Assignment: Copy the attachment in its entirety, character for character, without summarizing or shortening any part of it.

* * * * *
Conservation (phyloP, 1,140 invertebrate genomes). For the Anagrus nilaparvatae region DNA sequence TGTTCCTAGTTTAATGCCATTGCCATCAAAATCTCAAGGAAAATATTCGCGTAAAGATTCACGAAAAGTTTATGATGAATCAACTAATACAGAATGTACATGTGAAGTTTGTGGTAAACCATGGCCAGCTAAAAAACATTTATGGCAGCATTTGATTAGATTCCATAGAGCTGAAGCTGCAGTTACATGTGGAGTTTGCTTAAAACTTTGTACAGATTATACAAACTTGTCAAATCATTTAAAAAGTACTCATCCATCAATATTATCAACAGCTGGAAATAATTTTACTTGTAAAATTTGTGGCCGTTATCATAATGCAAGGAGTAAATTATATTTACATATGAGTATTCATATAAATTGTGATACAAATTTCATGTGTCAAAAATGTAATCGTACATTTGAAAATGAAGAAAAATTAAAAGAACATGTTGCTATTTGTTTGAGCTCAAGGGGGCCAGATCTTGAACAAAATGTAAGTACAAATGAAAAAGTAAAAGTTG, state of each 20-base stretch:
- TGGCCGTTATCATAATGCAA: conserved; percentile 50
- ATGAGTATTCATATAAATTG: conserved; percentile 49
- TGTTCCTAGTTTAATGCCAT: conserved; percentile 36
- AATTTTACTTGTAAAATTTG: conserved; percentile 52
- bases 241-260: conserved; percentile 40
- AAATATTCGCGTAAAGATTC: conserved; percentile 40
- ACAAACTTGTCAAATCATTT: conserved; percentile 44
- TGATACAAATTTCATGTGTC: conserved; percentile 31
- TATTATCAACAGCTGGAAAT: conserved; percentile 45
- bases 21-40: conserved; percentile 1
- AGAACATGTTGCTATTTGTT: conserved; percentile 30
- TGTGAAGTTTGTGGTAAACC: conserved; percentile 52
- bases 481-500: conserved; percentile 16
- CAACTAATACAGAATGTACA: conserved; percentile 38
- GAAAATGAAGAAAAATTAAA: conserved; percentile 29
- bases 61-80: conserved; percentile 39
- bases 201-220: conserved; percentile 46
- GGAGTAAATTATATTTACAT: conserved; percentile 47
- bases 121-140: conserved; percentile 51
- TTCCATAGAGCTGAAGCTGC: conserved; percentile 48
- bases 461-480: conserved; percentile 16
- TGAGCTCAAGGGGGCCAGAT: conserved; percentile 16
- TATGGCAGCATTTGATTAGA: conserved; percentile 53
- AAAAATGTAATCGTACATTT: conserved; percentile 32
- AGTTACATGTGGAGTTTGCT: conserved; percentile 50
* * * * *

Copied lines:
Conservation (phyloP, 1,140 invertebrate genomes). For the Anagrus nilaparvatae region DNA sequence TGTTCCTAGTTTAATGCCATTGCCATCAAAATCTCAAGGAAAATATTCGCGTAAAGATTCACGAAAAGTTTATGATGAATCAACTAATACAGAATGTACATGTGAAGTTTGTGGTAAACCATGGCCAGCTAAAAAACATTTATGGCAGCATTTGATTAGATTCCATAGAGCTGAAGCTGCAGTTACATGTGGAGTTTGCTTAAAACTTTGTACAGATTATACAAACTTGTCAAATCATTTAAAAAGTACTCATCCATCAATATTATCAACAGCTGGAAATAATTTTACTTGTAAAATTTGTGGCCGTTATCATAATGCAAGGAGTAAATTATATTTACATATGAGTATTCATATAAATTGTGATACAAATTTCATGTGTCAAAAATGTAATCGTACATTTGAAAATGAAGAAAAATTAAAAGAACATGTTGCTATTTGTTTGAGCTCAAGGGGGCCAGATCTTGAACAAAATGTAAGTACAAATGAAAAAGTAAAAGTTG, state of each 20-base stretch:
- TGGCCGTTATCATAATGCAA: conserved; percentile 50
- ATGAGTATTCATATAAATTG: conserved; percentile 49
- TGTTCCTAGTTTAATGCCAT: conserved; percentile 36
- AATTTTACTTGTAAAATTTG: conserved; percentile 52
- bases 241-260: conserved; percentile 40
- AAATATTCGCGTAAAGATTC: conserved; percentile 40
- ACAAACTTGTCAAATCATTT: conserved; percentile 44
- TGATACAAATTTCATGTGTC: conserved; percentile 31
- TATTATCAACAGCTGGAAAT: conserved; percentile 45
- bases 21-40: conserved; percentile 1
- AGAACATGTTGCTATTTGTT: conserved; percentile 30
- TGTGAAGTTTGTGGTAAACC: conserved; percentile 52
- bases 481-500: conserved; percentile 16
- CAACTAATACAGAATGTACA: conserved; percentile 38
- GAAAATGAAGAAAAATTAAA: conserved; percentile 29
- bases 61-80: conserved; percentile 39
- bases 201-220: conserved; percentile 46
- GGAGTAAATTATATTTACAT: conserved; percentile 47
- bases 121-140: conserved; percentile 51
- TTCCATAGAGCTGAAGCTGC: conserved; percentile 48
- bases 461-480: conserved; percentile 16
- TGAGCTCAAGGGGGCCAGAT: conserved; percentile 16
- TATGGCAGCATTTGATTAGA: conserved; percentile 53
- AAAAATGTAATCGTACATTT: conserved; percentile 32
- AGTTACATGTGGAGTTTGCT: conserved; percentile 50